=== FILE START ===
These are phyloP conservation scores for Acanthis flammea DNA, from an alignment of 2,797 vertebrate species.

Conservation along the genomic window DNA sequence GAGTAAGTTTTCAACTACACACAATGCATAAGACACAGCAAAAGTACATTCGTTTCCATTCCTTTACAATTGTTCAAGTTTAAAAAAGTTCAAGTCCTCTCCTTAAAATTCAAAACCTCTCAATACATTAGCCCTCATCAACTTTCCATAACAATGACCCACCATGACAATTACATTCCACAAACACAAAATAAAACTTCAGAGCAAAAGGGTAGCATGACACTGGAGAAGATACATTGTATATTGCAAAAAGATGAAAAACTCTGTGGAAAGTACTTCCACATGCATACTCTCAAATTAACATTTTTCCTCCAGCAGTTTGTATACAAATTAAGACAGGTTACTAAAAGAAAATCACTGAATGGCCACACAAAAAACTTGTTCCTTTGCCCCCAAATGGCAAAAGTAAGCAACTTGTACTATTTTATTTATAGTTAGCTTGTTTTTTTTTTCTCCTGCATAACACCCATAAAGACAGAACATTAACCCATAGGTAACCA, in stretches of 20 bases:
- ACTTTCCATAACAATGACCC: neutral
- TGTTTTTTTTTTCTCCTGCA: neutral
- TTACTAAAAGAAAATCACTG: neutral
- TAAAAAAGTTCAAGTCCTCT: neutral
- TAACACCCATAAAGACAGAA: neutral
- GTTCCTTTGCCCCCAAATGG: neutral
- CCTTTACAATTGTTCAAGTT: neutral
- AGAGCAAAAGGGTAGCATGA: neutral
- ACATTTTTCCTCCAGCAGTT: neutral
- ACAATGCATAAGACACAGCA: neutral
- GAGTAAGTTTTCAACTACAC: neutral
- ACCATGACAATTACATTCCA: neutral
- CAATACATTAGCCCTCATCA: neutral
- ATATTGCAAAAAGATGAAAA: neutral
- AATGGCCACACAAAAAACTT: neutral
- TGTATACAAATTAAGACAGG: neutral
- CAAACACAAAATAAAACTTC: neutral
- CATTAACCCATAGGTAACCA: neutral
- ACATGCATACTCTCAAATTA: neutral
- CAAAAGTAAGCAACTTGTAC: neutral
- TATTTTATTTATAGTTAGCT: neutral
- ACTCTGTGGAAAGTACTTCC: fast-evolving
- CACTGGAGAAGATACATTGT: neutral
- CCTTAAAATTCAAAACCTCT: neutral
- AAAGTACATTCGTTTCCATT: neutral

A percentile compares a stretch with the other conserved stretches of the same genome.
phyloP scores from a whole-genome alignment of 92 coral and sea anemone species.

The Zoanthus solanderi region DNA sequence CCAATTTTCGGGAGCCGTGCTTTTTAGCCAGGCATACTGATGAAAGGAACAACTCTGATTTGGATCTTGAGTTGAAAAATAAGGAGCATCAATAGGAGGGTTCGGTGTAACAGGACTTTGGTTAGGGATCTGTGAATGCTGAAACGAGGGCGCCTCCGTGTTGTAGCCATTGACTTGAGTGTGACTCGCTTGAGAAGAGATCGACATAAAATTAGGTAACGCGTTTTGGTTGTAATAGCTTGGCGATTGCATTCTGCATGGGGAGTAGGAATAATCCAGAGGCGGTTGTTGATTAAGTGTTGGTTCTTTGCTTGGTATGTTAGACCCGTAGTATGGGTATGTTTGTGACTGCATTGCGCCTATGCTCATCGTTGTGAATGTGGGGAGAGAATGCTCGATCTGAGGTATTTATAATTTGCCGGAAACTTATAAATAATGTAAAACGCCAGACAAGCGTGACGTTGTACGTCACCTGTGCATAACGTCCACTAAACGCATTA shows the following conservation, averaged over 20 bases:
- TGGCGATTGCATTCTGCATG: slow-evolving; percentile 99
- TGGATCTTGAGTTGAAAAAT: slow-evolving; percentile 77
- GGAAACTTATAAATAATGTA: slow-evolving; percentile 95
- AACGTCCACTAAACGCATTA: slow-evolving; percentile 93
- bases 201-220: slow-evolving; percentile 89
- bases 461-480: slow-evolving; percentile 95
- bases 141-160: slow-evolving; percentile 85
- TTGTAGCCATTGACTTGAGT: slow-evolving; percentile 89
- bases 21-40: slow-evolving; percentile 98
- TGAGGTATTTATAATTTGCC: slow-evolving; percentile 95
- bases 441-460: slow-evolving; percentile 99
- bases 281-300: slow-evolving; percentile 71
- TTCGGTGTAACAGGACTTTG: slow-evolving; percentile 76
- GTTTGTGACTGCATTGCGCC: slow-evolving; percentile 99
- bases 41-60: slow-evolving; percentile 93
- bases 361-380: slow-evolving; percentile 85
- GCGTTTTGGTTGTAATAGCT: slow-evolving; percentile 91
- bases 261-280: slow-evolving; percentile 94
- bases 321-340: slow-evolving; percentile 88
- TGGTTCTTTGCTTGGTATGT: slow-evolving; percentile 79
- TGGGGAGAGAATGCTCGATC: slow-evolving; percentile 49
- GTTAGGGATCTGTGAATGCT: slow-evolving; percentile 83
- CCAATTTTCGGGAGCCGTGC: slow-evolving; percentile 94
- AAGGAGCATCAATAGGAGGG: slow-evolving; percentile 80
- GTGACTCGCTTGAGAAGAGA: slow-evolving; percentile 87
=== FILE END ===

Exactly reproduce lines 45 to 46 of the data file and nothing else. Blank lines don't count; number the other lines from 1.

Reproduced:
- bases 41-60: slow-evolving; percentile 93
- bases 361-380: slow-evolving; percentile 85